Previously published on PopSugar Beauty.
By now, you’ve likely dabbled in the world of rainbow hair in some capacity. Whether you’ve tested the trend with secretly vivid strands, tried a more natural take on dye, or committed to a galaxy-hued head, colorful coifs are addictive and difficult to resist.
But perhaps more challenging than ignoring the siren song of psychedelic strands is switching them up to a new shade. Not only is making a color choice tough (there areso many options!), but all the wear and tear of the dyeing process can leave hair dry and brittle. We worked with renowned colorist Aura Friedman of the Sally Hershberger Downtown salon in New York City to come up with a new color creation. Friedman isthe expert on rainbow hair and is responsible for coining many dye trends, most notably oil slick strands. She crafted a style that vibed with our model’s formerly neon-pink mane (while being more appropriate for cooler weather) without incurring further damage.
The stunning look that you see before you is phoenix hair! The rich burgundy base fades into gorgeous shades that you might find in the desert at sunset — or in the feathers of the mystical phoenix. As she worked on her masterpiece, Friedman shared suggestions for hopping from one rainbow hue to another, maintenance tips, and more. Read on to steal her secrets and get inspired.
“I’m often inspired by colors I see in nature,” Friedman told me. This particular hair masterpiece was initially motivated by these two images. The left is a seashell Friedman found in France — see that burgundy-sunset gradient? — and the right is a tree in Autumn. She especially loved the hues of the leaves that were backlit by the sun.
Taking her two inspiration photos into account, Friedman used burgundy as the base color, then lightened up strands to varying shades of red, orange, pink, yellow, and lavender. The term “phoenix hair” was inspired by both the bird of the same name (which sports these hues in its feathers) and the city in Arizona. Keep reading for more stylist tips and tricks!
The color closest to your roots should be the darkest, but this isn’t as easy to achieve as it sounds. Developer is the component of dye that brightens hair, and it is triggered by heat. This is the reason you can spot blondes getting their touchups under the salon’s heat lamps — that heightened temperature works to make their flaxen shade more glorious.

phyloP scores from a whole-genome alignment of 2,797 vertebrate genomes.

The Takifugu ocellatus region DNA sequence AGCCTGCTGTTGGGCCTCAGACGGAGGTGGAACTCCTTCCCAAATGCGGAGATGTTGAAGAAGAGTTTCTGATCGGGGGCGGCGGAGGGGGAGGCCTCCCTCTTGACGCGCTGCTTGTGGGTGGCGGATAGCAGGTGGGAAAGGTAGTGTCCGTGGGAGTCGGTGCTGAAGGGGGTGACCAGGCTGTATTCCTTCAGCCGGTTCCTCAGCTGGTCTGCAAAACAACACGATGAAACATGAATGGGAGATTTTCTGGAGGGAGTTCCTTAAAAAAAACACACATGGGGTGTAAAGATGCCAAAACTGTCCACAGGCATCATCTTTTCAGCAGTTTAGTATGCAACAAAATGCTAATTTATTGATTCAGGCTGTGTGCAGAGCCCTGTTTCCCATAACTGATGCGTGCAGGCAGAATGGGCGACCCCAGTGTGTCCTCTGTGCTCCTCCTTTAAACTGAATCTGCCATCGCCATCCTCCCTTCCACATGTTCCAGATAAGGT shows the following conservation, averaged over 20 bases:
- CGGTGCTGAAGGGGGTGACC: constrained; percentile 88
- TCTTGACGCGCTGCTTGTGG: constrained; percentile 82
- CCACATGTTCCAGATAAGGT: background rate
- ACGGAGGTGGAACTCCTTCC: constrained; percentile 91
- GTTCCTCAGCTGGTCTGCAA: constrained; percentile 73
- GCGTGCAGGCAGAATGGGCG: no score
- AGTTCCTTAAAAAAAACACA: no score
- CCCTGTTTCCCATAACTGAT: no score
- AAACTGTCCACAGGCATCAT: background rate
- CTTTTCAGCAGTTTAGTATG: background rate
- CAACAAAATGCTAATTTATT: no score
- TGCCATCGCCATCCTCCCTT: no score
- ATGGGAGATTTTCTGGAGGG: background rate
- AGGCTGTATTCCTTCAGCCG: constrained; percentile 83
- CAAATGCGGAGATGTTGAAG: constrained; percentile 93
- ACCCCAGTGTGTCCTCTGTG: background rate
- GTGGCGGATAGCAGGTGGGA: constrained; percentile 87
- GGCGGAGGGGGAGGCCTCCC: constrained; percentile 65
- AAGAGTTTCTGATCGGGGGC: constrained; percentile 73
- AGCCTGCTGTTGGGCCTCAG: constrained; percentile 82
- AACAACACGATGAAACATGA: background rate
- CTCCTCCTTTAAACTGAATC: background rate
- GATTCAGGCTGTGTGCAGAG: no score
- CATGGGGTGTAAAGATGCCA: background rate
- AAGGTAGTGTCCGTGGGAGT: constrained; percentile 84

The natural warmth of your body can also have this effect. So, the sections of your mane near your scalp are at risk, and could transform to shade much lighter than you and your colorist intended. “It’s especially noticeable on reds,” warned Friedman. To counteract this, your colorist should focus on making the midlengths of your mane particularly bright, wrapping those sections with plastic wrap to trap the heat inside the shaft and lift the color even more. This acts as a visual trick and will make your roots appear darker.
Those with naturally deeper strands, know that your time dabbling with rainbow dye is limited. “When clients have dark hair, I tell them, ‘At some point, your hair will be too damaged to continue,'” Friedman explained. It’s not the color that is harming your mane — it’s the bleach. To lift the dark hues, you need to strip it of melanin (the molecules that cause pigment), which reside in the cortex of each strand.
“The action of bleach is essentially whittling each strand,” clarified Friedman. This leads to loss of elasticity and breakage. She swears by Olaplex, a two-step strand-fortifying treatment. The Bond Multiplier is the first part of the formula, and strengthens your mane’s disulfide bonds, which are broken during chemical treatments. Friedman mixed this into the dye before applying it to the model’s mane. She then used the Olaplex Bond Perfector after adding the dye, but before shampooing.